Indexed on: 03 Aug '10Published on: 03 Aug '10Published in: American Journal of Emergency Medicine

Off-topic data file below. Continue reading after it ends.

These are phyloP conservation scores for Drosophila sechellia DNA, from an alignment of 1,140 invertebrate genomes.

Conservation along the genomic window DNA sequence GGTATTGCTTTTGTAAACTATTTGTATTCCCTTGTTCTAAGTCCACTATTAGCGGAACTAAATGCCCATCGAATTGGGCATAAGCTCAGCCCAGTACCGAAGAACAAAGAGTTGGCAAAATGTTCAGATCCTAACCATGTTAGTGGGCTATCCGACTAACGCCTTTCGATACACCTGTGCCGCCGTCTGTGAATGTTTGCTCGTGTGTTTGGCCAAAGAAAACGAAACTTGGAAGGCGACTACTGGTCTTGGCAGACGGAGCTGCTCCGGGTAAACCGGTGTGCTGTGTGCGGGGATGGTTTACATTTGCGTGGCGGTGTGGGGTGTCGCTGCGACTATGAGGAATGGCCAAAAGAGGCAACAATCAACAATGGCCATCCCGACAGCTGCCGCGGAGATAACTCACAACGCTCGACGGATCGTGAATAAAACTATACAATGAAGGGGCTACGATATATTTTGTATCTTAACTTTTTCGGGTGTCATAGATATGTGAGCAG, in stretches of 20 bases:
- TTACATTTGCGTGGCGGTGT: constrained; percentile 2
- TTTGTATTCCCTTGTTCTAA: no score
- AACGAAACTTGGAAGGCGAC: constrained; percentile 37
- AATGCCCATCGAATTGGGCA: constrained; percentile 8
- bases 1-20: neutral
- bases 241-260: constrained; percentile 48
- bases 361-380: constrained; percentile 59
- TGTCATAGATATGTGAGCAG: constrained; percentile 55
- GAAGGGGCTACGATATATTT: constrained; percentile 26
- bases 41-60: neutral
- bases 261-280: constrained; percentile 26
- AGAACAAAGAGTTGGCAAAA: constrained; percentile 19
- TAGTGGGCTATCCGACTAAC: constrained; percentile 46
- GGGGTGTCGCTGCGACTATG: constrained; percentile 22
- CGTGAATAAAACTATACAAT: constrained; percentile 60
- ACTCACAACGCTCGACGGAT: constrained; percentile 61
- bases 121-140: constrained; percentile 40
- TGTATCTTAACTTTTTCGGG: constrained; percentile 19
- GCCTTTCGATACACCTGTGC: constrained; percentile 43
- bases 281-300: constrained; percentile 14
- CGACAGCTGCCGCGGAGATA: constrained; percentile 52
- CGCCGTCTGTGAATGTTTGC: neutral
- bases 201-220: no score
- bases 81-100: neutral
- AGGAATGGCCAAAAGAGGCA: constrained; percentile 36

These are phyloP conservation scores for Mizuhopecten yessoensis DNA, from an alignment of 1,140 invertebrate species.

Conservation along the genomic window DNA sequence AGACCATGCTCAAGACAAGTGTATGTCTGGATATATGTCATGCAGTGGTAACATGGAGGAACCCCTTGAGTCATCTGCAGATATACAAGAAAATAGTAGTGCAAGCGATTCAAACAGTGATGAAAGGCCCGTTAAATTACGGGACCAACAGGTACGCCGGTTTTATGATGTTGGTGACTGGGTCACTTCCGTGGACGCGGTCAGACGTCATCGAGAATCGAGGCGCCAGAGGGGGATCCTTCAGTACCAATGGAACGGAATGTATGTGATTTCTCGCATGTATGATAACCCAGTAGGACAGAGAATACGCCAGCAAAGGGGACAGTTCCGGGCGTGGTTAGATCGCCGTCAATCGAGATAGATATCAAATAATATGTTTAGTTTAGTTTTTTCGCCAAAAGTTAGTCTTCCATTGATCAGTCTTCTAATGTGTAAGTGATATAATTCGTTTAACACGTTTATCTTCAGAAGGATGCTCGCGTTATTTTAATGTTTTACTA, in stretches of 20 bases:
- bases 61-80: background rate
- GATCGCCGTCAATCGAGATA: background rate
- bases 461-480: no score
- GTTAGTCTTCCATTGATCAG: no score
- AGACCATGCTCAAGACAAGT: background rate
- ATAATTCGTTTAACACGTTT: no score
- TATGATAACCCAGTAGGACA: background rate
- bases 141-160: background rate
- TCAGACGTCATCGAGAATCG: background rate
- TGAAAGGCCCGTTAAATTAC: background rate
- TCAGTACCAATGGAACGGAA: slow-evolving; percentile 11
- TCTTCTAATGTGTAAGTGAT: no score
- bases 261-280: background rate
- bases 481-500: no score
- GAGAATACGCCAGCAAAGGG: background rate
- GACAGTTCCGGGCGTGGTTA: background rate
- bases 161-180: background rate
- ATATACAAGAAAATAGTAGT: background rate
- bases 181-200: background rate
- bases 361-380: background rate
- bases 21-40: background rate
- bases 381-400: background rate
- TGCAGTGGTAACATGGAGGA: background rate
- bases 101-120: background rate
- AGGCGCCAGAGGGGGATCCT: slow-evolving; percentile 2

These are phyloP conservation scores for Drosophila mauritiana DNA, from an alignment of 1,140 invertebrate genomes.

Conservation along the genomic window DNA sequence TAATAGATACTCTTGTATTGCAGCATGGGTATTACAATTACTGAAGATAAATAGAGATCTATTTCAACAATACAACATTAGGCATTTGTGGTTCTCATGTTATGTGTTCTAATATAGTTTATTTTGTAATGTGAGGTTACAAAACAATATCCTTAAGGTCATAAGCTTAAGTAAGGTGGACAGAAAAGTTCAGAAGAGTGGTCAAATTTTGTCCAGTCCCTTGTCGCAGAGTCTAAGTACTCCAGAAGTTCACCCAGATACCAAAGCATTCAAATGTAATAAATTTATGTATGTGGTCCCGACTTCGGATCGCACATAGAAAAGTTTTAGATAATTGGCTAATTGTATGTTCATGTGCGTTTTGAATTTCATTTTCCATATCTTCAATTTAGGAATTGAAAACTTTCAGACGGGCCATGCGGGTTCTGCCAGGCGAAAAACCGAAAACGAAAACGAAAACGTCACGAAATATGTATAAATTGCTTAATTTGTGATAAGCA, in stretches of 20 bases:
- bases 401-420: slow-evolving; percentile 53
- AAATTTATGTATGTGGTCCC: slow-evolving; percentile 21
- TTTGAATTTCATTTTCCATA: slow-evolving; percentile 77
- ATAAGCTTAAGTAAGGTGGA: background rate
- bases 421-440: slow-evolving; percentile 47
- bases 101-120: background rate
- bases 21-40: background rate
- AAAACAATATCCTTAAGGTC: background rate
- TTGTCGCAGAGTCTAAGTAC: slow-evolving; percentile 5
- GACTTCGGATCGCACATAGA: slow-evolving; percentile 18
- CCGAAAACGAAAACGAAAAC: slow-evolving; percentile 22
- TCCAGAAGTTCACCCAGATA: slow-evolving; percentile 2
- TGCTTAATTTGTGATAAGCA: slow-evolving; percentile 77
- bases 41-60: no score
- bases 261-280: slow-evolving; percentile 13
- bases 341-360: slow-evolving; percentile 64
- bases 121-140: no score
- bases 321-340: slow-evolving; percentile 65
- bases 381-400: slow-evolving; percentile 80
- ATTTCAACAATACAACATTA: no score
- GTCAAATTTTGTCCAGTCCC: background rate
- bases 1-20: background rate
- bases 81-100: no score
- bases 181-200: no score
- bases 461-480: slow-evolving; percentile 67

We sought to describe the causative organisms and joints involved in cases of pediatric septic arthritis in the post-Haemophilus influenzae type B and post-pneumococcal vaccine age and in the age of increasing infection with community-associated methicillin-resistant Staphylococcus aureus (CA-MRSA).This was a retrospective chart review of all children younger than 13 years presenting to our tertiary care pediatric emergency department between January 1, 2003, and December 31, 2007, with the diagnosis of septic arthritis. We reviewed the results of synovial fluid Gram stain and synovial fluid and blood culture. We defined septic arthritis as any of these 3 tests being positive for a known pathogen. We report patient characteristics, joint(s) involved, and organisms identified in these cases.We describe 13 cases of septic arthritis. Fifteen joints were involved. The most common joint involved was the hip (6/15) followed by the elbow (3/15), knee (2/15), and ankle (2/15). The most common organism involved was methicillin-sensitive S aureus (6/13), followed by CA-MRSA (2/13) and Streptococcus pneumoniae (2/13).Our results support continued concern for involvement of the hip and knee in cases of pediatric septic arthritis and consideration of other joints such as the elbow. Our data also suggest that empiric antibiotic coverage for CA-MRSA is indicated in cases of pediatric septic arthritis, as well as continued coverage for methicillin-sensitive S aureus and S pneumoniae.